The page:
Getting Started with Active Learning: Behind-the-scenes Development of a Cheat Sheet
by Greg Smith, CFT Graduate Teaching Fellow
This year, I helped lead a learning community focused on active learning. Together, Cynthia Brame and I guided a group of about 25 faculty and graduate students through seven sessions to investigate the “why” and “how” of active learning.
As our meetings progressed, we started thinking about how to record and share the knowledge of the community. Could we create a “cheat sheet” that group members could take with them, both as a reminder in their own practice and a tool to facilitate conversations with colleagues? We decided to give it a shot.
During our next-to-last meeting, we asked participants to respond individually to a few questions, such as “What do you think the first three steps are for planning an active learning exercise for a class session?” and “What are logistical pieces to keep in mind when you implement the exercise/activity?” We then asked participants to work in small groups to further develop their answers to these questions, producing some awesome and varied responses (see the photos for examples).
Cynthia and I compiled the responses, identifying ten distinct steps plus some pitfalls to avoid. We shared the list with the group and asked for additional input.
At this point, we knew we had great content, but we really weren’t sure what the cheat sheet should look like. The group told us that for it to be valuable, it had to be visually appealing and short—I mean, it is a cheat sheet, after all! We played various ideas, including an outline, a flowchart, and a learning cycle—the last idea meant to showcase the wash-rinse-repeat style of using active learning.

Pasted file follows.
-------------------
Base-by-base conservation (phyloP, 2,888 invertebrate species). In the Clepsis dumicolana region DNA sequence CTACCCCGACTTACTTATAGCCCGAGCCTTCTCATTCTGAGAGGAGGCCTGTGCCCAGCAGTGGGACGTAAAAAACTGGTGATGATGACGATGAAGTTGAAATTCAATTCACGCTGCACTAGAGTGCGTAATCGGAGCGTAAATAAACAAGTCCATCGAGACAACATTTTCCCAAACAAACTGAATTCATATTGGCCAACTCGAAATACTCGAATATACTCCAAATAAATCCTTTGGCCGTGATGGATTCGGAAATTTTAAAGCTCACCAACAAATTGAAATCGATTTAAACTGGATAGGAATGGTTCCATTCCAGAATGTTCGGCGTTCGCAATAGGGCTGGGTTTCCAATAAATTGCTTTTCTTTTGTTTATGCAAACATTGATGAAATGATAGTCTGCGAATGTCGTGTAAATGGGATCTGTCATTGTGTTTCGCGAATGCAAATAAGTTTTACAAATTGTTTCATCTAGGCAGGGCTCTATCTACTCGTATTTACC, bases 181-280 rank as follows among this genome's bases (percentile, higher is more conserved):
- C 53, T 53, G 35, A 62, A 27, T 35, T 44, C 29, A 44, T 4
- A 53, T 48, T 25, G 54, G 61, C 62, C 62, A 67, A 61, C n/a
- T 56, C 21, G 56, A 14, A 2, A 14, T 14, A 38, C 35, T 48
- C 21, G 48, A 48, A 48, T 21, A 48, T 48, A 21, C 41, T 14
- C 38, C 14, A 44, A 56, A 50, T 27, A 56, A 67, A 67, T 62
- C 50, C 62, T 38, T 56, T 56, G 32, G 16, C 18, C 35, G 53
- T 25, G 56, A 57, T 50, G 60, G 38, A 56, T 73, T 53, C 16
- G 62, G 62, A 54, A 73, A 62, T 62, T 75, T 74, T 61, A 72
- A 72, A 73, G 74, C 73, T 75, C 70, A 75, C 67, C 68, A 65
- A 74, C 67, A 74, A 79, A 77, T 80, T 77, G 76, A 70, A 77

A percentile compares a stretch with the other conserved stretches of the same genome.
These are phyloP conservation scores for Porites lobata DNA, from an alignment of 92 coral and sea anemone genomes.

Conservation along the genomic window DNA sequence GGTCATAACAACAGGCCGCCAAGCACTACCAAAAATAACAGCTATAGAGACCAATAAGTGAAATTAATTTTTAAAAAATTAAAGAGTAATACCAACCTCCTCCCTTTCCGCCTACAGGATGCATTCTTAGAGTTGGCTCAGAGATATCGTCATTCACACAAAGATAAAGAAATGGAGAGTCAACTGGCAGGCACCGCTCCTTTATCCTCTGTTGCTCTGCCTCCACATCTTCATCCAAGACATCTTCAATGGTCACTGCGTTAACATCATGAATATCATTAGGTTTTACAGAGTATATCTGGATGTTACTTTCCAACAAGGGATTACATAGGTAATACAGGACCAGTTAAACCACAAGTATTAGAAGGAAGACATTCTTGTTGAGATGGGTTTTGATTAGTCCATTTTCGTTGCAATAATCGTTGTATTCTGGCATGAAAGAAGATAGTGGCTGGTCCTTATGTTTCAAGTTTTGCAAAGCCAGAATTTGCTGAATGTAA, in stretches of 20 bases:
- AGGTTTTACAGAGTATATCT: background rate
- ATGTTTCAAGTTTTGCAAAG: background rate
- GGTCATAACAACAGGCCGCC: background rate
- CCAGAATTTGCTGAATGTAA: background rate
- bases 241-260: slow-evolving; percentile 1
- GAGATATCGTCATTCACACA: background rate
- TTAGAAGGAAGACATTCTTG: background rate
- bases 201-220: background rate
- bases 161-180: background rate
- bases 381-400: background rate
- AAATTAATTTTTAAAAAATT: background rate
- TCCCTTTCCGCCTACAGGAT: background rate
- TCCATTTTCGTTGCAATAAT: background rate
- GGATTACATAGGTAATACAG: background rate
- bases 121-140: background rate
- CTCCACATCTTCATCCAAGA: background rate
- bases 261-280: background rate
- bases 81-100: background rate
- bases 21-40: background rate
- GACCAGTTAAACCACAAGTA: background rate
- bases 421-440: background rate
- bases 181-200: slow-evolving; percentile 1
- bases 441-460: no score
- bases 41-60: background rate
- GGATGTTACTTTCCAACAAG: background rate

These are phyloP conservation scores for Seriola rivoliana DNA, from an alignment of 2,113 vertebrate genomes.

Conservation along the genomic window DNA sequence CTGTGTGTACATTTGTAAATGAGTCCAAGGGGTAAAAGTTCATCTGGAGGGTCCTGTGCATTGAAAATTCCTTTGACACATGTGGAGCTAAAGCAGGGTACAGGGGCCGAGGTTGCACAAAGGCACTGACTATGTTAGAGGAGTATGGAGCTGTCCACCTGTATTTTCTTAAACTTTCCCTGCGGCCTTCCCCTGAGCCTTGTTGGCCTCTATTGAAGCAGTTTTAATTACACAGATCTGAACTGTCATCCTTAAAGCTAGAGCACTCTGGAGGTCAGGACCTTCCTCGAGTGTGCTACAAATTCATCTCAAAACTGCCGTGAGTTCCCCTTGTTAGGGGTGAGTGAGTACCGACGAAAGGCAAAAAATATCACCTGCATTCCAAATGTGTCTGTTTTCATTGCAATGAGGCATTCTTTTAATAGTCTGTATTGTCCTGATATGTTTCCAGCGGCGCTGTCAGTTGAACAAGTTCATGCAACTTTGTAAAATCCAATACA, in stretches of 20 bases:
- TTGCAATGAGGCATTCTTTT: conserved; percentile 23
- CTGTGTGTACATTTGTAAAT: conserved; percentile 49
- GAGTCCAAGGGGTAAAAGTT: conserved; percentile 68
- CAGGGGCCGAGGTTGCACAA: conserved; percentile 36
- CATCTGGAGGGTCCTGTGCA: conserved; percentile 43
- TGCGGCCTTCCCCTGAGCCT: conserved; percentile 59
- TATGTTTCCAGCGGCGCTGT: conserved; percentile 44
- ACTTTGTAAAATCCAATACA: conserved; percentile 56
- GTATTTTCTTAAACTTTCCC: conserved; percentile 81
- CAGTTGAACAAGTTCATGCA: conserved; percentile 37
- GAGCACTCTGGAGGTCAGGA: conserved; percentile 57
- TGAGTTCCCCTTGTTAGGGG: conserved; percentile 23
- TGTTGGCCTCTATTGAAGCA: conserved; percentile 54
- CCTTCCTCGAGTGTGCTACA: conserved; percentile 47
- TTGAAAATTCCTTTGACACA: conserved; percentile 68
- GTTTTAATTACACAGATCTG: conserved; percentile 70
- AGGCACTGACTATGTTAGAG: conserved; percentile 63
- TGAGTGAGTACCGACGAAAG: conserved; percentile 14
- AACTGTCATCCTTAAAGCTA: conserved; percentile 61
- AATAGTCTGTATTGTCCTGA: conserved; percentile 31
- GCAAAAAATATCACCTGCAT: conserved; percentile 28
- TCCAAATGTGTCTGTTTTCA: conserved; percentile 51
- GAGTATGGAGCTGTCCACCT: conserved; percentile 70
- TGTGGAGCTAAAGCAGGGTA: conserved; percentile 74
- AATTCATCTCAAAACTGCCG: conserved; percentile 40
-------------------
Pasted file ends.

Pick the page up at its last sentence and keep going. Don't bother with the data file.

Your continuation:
It just so happened that at the time we were finalizing plans for our last meeting, I was also preparing to defend my dissertation. My PhD work required extensive use of the R statistical software language, and I found myself consulting two very useful “cheat sheets” on coding with some R packages (ggplot2 and dplyr/tidyr). It clicked with me that the format of these guides was visually appealing while being immensely useful—exactly the qualities we wanted for our own cheat sheet. I sketched out the concept and then went home and mocked up a version in Adobe Illustrator.
Rhett McDaniel, CFT educational technologist and graphic designer extraordinaire, took my draft and put together an informative, visually appealing guide that we and the learning community love. The guide is simple and useful enough to be handed to your colleagues during a faculty meeting, but can also be a starting point for anyone ready to dive into the active learning literature. I particularly love that it is filled with sage advice from our experienced LC faculty and graduate students to help sidestep many of the pitfalls that can occur. Enjoy! We hope you find the cheat sheet and the process we used to create it useful.
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